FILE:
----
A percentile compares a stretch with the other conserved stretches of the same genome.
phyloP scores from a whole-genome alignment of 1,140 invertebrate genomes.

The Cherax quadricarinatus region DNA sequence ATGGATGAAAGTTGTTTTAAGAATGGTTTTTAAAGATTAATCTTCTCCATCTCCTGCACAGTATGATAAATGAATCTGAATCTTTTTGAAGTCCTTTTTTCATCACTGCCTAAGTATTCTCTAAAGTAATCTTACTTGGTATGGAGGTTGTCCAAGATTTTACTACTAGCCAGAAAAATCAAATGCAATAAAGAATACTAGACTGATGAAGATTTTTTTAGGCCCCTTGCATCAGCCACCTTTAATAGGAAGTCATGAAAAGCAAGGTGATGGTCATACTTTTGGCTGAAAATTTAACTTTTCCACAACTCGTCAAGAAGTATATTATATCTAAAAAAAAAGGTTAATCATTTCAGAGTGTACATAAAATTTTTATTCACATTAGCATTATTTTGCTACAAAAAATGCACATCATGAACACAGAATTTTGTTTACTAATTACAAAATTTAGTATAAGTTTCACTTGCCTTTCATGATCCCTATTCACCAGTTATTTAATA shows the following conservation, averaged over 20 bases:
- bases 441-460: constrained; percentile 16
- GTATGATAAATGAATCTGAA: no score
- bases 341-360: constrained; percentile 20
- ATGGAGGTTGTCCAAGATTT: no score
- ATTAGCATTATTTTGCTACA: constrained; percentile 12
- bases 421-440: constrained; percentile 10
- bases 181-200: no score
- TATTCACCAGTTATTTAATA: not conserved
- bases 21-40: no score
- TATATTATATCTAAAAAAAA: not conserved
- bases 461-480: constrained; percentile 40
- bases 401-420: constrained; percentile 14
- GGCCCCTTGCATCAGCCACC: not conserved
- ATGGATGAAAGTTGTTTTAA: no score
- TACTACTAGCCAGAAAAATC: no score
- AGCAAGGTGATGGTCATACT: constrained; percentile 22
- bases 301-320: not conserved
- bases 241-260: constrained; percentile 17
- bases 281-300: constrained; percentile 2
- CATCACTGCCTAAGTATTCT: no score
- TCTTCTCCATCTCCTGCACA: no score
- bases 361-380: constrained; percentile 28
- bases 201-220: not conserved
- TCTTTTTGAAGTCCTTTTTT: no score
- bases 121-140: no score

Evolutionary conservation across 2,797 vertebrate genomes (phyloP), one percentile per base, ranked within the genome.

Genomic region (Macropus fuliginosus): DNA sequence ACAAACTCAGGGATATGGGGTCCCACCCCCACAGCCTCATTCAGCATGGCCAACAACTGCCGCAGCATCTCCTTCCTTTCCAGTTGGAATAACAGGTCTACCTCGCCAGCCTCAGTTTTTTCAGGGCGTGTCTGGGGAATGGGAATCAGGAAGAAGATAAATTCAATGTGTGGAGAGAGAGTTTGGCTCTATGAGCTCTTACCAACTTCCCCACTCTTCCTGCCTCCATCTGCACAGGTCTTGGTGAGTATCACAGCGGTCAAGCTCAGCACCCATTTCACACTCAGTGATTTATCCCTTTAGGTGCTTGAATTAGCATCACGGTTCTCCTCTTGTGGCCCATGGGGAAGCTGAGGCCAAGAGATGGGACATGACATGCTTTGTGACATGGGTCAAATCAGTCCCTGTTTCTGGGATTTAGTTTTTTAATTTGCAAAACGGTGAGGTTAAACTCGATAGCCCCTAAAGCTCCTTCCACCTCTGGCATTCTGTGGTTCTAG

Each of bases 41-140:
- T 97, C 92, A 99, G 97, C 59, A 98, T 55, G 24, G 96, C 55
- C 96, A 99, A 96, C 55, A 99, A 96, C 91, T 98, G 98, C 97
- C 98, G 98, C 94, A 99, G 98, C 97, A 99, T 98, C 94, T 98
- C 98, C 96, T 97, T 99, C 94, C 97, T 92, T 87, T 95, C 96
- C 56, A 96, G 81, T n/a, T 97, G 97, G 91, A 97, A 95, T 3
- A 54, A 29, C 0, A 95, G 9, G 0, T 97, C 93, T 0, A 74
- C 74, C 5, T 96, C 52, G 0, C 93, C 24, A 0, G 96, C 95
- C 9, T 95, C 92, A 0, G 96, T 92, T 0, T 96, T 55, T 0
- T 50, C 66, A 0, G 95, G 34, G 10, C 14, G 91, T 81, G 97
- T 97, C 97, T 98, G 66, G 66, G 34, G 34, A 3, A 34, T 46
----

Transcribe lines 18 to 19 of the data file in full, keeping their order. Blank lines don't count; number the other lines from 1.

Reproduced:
- TACTACTAGCCAGAAAAATC: no score
- AGCAAGGTGATGGTCATACT: constrained; percentile 22